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Here’s another “hat tilt up to reveal a face” shot, this time with Michael Madsen. The deep focus on Madsen’s face, while much of the rest of the shot is out-of-focus, draws your eyes to his, a revealing emotional state dependent entirely on the actor’s ability to provide it.

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This shot occurs at the traiiler’s beginning, but it echoes the final shot of the trailer so well I have to have them together. The landscape, a snowy, mountain-backed plateau of America’s high country, with the tiny stagecoach whisking along the ridgeline – man, if this doesn’t put you in the mood for a cold, harsh film, then nothing will.

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The final shot of the film is equally as epic, although obscured somewhat by QT’s use of titles to let us know the film is shot in Ultra-Panavision 70; the cabin, a barn, the wooded winter forest behind, and the peaked mountains at the very back, looks gorgeous. Truly, Tarantino and DP Robert Richardson have crafted a film of such singular filmic beauty. It’s a shame many people who watch this just for the “because it’s Tarantino” factor will probably not give a crap.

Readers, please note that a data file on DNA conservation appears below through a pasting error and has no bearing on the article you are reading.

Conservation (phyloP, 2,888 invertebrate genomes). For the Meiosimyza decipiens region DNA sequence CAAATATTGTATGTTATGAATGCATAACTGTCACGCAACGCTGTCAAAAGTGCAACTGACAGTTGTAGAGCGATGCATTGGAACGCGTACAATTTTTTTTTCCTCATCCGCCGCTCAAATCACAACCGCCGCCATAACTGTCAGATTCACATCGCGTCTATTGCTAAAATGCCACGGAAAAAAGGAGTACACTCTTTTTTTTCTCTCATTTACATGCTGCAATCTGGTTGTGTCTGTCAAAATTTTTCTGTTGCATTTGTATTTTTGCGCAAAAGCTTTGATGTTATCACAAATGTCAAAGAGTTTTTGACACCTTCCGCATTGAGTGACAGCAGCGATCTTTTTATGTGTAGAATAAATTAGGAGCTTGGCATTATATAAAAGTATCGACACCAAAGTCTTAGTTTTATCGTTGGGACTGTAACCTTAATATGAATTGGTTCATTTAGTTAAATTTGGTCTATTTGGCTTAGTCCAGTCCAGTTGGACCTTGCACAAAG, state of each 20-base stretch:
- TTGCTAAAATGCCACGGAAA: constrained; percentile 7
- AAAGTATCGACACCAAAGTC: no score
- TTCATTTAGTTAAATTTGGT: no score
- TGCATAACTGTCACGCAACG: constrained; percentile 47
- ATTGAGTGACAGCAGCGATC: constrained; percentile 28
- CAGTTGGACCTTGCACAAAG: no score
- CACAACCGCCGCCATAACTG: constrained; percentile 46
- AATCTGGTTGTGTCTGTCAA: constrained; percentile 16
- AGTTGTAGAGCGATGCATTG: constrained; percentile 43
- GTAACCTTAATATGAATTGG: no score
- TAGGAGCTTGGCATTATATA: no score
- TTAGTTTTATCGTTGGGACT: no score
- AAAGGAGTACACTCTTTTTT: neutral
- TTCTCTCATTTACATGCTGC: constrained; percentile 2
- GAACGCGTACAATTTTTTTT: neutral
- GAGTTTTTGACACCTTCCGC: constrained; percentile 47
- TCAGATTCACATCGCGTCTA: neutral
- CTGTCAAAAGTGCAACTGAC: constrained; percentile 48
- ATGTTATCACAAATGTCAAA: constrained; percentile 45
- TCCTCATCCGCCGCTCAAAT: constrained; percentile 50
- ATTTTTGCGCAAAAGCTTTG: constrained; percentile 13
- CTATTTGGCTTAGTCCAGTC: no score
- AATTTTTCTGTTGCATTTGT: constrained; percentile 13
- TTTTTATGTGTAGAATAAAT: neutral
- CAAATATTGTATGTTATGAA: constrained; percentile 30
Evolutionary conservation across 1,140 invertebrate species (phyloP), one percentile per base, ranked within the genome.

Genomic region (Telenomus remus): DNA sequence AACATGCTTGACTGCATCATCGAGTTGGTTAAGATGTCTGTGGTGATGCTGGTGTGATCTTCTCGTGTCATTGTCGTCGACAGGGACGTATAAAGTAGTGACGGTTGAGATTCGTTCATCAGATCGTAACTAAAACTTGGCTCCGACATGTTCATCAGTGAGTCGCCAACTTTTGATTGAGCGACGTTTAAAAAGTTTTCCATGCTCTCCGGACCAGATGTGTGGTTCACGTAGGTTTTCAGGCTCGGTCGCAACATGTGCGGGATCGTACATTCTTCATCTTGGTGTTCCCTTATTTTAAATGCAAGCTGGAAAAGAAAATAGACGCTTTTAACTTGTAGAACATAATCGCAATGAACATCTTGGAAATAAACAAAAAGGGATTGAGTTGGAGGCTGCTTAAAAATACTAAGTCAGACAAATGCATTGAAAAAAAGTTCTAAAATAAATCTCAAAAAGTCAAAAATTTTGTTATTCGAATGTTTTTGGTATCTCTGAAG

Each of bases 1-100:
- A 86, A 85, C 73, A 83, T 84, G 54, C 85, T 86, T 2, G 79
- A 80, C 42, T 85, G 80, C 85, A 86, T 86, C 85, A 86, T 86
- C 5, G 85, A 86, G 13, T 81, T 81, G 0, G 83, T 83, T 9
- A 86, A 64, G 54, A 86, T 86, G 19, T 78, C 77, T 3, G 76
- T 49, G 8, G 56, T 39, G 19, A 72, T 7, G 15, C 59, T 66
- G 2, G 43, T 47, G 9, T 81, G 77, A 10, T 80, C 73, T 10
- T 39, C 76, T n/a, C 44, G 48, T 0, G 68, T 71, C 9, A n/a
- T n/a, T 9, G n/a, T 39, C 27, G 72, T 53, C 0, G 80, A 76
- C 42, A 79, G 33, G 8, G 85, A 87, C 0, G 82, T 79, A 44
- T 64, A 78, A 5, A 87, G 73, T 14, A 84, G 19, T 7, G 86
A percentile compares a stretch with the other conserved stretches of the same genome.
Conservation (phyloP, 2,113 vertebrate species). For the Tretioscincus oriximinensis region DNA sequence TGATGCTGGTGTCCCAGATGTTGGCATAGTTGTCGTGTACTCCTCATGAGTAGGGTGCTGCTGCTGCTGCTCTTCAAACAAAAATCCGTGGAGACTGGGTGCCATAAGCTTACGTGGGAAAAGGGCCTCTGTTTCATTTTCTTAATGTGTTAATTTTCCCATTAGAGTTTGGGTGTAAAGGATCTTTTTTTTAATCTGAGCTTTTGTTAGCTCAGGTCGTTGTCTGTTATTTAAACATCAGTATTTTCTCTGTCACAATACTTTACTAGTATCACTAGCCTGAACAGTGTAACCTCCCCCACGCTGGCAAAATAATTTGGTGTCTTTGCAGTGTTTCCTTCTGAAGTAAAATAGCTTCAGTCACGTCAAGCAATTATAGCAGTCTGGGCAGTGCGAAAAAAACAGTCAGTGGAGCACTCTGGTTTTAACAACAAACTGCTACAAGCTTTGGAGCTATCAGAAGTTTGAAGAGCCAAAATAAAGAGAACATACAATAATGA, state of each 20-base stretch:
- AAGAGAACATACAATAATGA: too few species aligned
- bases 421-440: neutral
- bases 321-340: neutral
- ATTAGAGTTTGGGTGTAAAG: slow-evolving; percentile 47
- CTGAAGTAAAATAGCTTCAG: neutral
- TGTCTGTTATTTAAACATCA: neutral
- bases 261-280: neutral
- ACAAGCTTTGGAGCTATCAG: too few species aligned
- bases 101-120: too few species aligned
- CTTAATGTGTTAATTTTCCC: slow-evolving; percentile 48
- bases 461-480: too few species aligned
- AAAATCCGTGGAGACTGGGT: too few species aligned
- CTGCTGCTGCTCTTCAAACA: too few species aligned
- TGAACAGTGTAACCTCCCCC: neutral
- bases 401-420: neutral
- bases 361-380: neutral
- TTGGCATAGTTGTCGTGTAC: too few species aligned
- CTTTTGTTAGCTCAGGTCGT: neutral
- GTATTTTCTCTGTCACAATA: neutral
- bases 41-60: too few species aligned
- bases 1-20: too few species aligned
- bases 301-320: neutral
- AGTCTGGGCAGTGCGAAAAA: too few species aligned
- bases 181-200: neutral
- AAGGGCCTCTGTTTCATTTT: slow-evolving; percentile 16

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There you have it: 9 shots in the trailer of The Hateful 8 that got my attention. While there’s people who’ll pull the trailer apart for more story details, and plot ideas, these particular moment stood out for both their beauty, technical proficiency, and artistry. Now, more than ever, I’m looking forward to sitting down and watching this film!

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Normally detesting these kinds of bios, Rodney’s keen love of film more often outclasses his ability to write convincingly about them.

Never blessed with a body worthy of a porn star, nor being the heir to a wealthy industrialists fortune, nor suffering the tragedy of having his parents murdered outside a Gotham theater, Rodney is, contrary to popular opinion, neither Ron Jeremy, JD Rockefeller, or Batman.

As a serious appreciator of film since 1996, Rodney’s love affair with the medium has continued with his online blog, Fernby Films, a facility allowing him to communicate with fellow cineasts in their mutual love of all things movie.